It all sounds very impressive, but is it possible?

We’re still not in the best of times to be building great big buildings and with possible large fluctuations in the cost of construction iand other related services s there any guarantee from MMU to stand by theses commitments if the going gets tough?

I guess we can only wait and see.

Ed

Tuesday, 26 July 2011

Vertical Farming – A new and original approach to food production being taken in our city.

“Vertical farming”- sounds slightly odd, doesn't it? Think of it like applying the same logic behind building a block of flats instead of a row of houses to agriculture. It’s an idea with international recognition, but what’s Manchester got to do with it?

The concept, strongly and vocally backed by Dr Dickson Despommier, a professor at Columbia University, who believes it is a plausible and viable solution to ever-increasing urban populations and meeting food demand. His website claims that 80% of suitable land is in use, and you don’t need to be that sharp with maths realise that could be a problem.


The question beckons; faced with a limited potential for expansion using mainstream methods, what do we do?

Well, how about we do the same for farming that we do for housing? Indoor farming has been used for centuries; it’s not a new idea. Perhaps it just needs a fresh take on the concept?

So we build up? Sounds like a plan. But is it the only option? Can’t we take the zero-waste approach to this? Why not reuse and recycle somewhere for our new farm?

As alluded to at the beginning of this piece, Manchester does indeed have a role to play. The BBC reported this last week on plans to re-use a derelict office block in Wythenshawe and turn it into a Despommier-inspired 8-storey high vertical greenhouse.

In a pioneering application of the vertical farm thinking, Alpha House (as it was known) will be transformed into Alpha Farm for the 2013 Manchester International Festival, producing all sorts from leaf and root vegetables. There’s also very exciting plans afoot to accommodate fish, bees and even hens across the building.

What a truly original and inspiring idea. We’ve all seen some of the old office blocks scattered around the city- time we started re-using them! Through creating more locally grown, fresher produce we could really unlock the potential of this idea. With proper support and backing vertical farms could be a way of supporting local economies and communities whilst creating jobs throughout the city.

What about all those harmful pesticides and fertilisers? Well, done in a controlled and closed environment using organic methods would theoretically reduces their usage to zero. Through the use of aeroponics, aquaponics and hydroponics harnesses the power to recycle water, reduce soil erosion and protecting the wider ecosystem.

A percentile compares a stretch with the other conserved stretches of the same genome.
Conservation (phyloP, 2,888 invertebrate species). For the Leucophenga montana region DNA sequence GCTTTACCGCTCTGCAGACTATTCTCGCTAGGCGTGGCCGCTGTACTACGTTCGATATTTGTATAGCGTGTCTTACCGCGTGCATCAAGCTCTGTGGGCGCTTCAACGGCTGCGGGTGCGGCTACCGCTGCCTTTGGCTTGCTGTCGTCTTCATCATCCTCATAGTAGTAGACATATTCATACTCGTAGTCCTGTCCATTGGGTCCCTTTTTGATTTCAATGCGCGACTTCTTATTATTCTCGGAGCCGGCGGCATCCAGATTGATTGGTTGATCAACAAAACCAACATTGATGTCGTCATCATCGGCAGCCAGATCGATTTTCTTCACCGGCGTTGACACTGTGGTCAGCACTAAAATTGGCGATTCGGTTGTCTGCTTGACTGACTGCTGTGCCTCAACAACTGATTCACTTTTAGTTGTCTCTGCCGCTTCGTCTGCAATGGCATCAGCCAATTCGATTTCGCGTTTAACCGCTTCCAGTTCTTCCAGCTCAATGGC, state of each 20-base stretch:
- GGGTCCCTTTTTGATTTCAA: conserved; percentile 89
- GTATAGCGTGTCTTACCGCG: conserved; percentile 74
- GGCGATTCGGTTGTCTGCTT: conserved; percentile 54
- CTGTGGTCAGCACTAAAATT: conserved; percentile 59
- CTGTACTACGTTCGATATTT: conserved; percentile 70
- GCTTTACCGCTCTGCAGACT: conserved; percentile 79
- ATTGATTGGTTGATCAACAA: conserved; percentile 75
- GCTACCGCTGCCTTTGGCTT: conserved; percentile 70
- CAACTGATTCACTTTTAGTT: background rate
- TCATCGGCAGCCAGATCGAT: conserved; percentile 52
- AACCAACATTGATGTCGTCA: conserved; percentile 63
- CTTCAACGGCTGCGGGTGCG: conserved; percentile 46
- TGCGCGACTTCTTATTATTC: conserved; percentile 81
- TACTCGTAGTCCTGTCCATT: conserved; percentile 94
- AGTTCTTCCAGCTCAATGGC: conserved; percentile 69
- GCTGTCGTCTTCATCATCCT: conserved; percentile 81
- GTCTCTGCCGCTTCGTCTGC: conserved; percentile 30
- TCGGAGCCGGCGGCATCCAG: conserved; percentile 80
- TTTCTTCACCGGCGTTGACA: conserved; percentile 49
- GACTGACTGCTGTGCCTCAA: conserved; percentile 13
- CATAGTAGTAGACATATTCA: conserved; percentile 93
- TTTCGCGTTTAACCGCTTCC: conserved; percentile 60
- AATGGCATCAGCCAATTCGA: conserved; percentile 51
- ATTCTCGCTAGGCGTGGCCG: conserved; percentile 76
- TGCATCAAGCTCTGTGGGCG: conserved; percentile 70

Of course there are downsides; it’s a new technique with limited practical testing (especially on a large-scale), old buildings may need substantial refurbishment to be suitable for growing crops and the local infrastructure may not support agricultural production.

But in my opinion, you’ve got to put the effort in to reap the rewards. Of course its not as simple as throwing a few grow-bags down in an empty office block but as a long-term alternative I think the effort should be made to support such as initiative.

This is the point where Manchester truly has the potential to be front-runners in a new and exciting venture.

It seems that soon gone are the days of having a window box with a few vegetables in it… now the sky’s the limit!


Ed

PS: Have a look at this video for more about vertical farming.

Monday, 25 July 2011

FareShare Guest Blog: The Zipslide Jump (of my life)!!!!

And so the day begins!!! The most anticipated event in FareShare North West, the Zipslide day is finally here!

Well I would say bright and early, but Manchester had its typical rain on my outward journey there. It wouldn’t be Manchester without this, right? Just a small trip on the tram and arriving to meet the rest of the FareShareNW Team with our event tents and the zipslide being setup all safely. All ready to go? Bring it on!

Then a glimpse of the zipslide…
I must say, to me, the zipslide wire didn’t seem to be that high than what I had imagined. But either way, I know, to many, it will still pose as a huge thrill yet a challenge to test one’s fear of heights all for the good cause – Fundraising and raising awareness of minimising food wastage and helping those in need.

Participants slowly appeared to take on the challenge and see-through their efforts with much enthusiasm. I must say, it turned out to be quite an impressive number! Passers-by got attracted by all the activities, the food and the whole event, which helped to gain a few more participants to zipslide all for the good cause! Such great news!!

Throughout helping out the event at the FareShare tent and the food stall, I have been constantly debating whether to do a zipslide myself. >_< I’ve never faced any outdoor activity challenge such as this, but then again I used to love going on intensive funfare rides, what could be different? However, I’ve never really had my fear of heights tested. Do I go for it?